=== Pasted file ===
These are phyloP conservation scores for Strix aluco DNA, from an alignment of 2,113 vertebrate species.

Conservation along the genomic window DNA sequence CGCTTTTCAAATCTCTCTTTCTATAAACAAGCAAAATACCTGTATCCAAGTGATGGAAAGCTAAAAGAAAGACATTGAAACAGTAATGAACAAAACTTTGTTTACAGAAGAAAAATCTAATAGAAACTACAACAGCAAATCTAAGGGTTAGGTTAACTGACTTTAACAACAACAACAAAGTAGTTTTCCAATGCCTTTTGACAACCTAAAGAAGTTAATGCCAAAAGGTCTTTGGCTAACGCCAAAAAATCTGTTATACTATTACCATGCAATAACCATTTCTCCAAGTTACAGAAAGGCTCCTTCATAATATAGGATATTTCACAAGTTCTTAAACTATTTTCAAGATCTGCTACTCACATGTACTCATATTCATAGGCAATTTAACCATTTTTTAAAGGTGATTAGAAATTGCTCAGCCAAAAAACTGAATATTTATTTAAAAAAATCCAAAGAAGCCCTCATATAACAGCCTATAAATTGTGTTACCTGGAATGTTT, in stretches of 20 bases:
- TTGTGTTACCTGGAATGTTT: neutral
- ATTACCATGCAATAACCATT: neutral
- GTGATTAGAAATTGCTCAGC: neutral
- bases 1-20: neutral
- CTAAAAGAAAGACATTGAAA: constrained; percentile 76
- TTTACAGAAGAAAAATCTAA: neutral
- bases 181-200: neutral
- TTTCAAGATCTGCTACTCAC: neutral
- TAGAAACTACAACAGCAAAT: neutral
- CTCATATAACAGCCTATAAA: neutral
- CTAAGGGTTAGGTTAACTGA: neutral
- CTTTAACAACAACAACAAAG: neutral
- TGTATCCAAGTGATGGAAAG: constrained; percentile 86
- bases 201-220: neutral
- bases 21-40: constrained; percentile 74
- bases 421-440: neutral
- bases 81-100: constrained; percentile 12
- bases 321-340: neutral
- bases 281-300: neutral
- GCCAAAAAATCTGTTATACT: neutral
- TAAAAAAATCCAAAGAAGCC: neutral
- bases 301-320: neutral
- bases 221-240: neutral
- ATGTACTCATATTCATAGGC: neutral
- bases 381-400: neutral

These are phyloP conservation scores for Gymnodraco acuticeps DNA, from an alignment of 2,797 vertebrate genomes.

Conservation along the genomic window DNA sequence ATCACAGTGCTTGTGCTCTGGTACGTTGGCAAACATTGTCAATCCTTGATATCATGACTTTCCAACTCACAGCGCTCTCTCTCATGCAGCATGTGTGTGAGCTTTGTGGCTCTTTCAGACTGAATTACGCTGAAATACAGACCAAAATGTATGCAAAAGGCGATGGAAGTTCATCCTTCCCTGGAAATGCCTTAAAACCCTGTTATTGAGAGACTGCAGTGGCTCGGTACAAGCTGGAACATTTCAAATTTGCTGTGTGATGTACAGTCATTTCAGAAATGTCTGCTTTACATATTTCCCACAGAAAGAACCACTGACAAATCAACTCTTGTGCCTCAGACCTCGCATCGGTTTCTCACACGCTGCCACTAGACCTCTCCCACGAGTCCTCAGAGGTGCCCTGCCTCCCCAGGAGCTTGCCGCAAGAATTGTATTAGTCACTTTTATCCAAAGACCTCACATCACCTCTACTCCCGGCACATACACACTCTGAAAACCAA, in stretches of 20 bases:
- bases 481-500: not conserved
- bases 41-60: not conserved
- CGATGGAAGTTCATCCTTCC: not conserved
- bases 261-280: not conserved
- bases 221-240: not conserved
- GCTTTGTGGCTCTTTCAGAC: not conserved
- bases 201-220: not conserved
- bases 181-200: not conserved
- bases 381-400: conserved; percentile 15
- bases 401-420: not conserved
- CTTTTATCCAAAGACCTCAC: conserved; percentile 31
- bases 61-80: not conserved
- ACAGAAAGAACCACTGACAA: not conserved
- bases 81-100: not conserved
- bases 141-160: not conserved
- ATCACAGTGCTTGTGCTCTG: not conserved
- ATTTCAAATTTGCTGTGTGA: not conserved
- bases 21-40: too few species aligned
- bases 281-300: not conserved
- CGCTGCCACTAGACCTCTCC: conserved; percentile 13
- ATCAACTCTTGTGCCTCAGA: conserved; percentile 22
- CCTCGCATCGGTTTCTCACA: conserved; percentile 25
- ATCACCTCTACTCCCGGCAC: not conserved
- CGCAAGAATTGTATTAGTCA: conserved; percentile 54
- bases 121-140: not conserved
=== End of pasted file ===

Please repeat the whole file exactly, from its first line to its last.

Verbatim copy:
These are phyloP conservation scores for Strix aluco DNA, from an alignment of 2,113 vertebrate species.

Conservation along the genomic window DNA sequence CGCTTTTCAAATCTCTCTTTCTATAAACAAGCAAAATACCTGTATCCAAGTGATGGAAAGCTAAAAGAAAGACATTGAAACAGTAATGAACAAAACTTTGTTTACAGAAGAAAAATCTAATAGAAACTACAACAGCAAATCTAAGGGTTAGGTTAACTGACTTTAACAACAACAACAAAGTAGTTTTCCAATGCCTTTTGACAACCTAAAGAAGTTAATGCCAAAAGGTCTTTGGCTAACGCCAAAAAATCTGTTATACTATTACCATGCAATAACCATTTCTCCAAGTTACAGAAAGGCTCCTTCATAATATAGGATATTTCACAAGTTCTTAAACTATTTTCAAGATCTGCTACTCACATGTACTCATATTCATAGGCAATTTAACCATTTTTTAAAGGTGATTAGAAATTGCTCAGCCAAAAAACTGAATATTTATTTAAAAAAATCCAAAGAAGCCCTCATATAACAGCCTATAAATTGTGTTACCTGGAATGTTT, in stretches of 20 bases:
- TTGTGTTACCTGGAATGTTT: neutral
- ATTACCATGCAATAACCATT: neutral
- GTGATTAGAAATTGCTCAGC: neutral
- bases 1-20: neutral
- CTAAAAGAAAGACATTGAAA: constrained; percentile 76
- TTTACAGAAGAAAAATCTAA: neutral
- bases 181-200: neutral
- TTTCAAGATCTGCTACTCAC: neutral
- TAGAAACTACAACAGCAAAT: neutral
- CTCATATAACAGCCTATAAA: neutral
- CTAAGGGTTAGGTTAACTGA: neutral
- CTTTAACAACAACAACAAAG: neutral
- TGTATCCAAGTGATGGAAAG: constrained; percentile 86
- bases 201-220: neutral
- bases 21-40: constrained; percentile 74
- bases 421-440: neutral
- bases 81-100: constrained; percentile 12
- bases 321-340: neutral
- bases 281-300: neutral
- GCCAAAAAATCTGTTATACT: neutral
- TAAAAAAATCCAAAGAAGCC: neutral
- bases 301-320: neutral
- bases 221-240: neutral
- ATGTACTCATATTCATAGGC: neutral
- bases 381-400: neutral

These are phyloP conservation scores for Gymnodraco acuticeps DNA, from an alignment of 2,797 vertebrate genomes.

Conservation along the genomic window DNA sequence ATCACAGTGCTTGTGCTCTGGTACGTTGGCAAACATTGTCAATCCTTGATATCATGACTTTCCAACTCACAGCGCTCTCTCTCATGCAGCATGTGTGTGAGCTTTGTGGCTCTTTCAGACTGAATTACGCTGAAATACAGACCAAAATGTATGCAAAAGGCGATGGAAGTTCATCCTTCCCTGGAAATGCCTTAAAACCCTGTTATTGAGAGACTGCAGTGGCTCGGTACAAGCTGGAACATTTCAAATTTGCTGTGTGATGTACAGTCATTTCAGAAATGTCTGCTTTACATATTTCCCACAGAAAGAACCACTGACAAATCAACTCTTGTGCCTCAGACCTCGCATCGGTTTCTCACACGCTGCCACTAGACCTCTCCCACGAGTCCTCAGAGGTGCCCTGCCTCCCCAGGAGCTTGCCGCAAGAATTGTATTAGTCACTTTTATCCAAAGACCTCACATCACCTCTACTCCCGGCACATACACACTCTGAAAACCAA, in stretches of 20 bases:
- bases 481-500: not conserved
- bases 41-60: not conserved
- CGATGGAAGTTCATCCTTCC: not conserved
- bases 261-280: not conserved
- bases 221-240: not conserved
- GCTTTGTGGCTCTTTCAGAC: not conserved
- bases 201-220: not conserved
- bases 181-200: not conserved
- bases 381-400: conserved; percentile 15
- bases 401-420: not conserved
- CTTTTATCCAAAGACCTCAC: conserved; percentile 31
- bases 61-80: not conserved
- ACAGAAAGAACCACTGACAA: not conserved
- bases 81-100: not conserved
- bases 141-160: not conserved
- ATCACAGTGCTTGTGCTCTG: not conserved
- ATTTCAAATTTGCTGTGTGA: not conserved
- bases 21-40: too few species aligned
- bases 281-300: not conserved
- CGCTGCCACTAGACCTCTCC: conserved; percentile 13
- ATCAACTCTTGTGCCTCAGA: conserved; percentile 22
- CCTCGCATCGGTTTCTCACA: conserved; percentile 25
- ATCACCTCTACTCCCGGCAC: not conserved
- CGCAAGAATTGTATTAGTCA: conserved; percentile 54
- bases 121-140: not conserved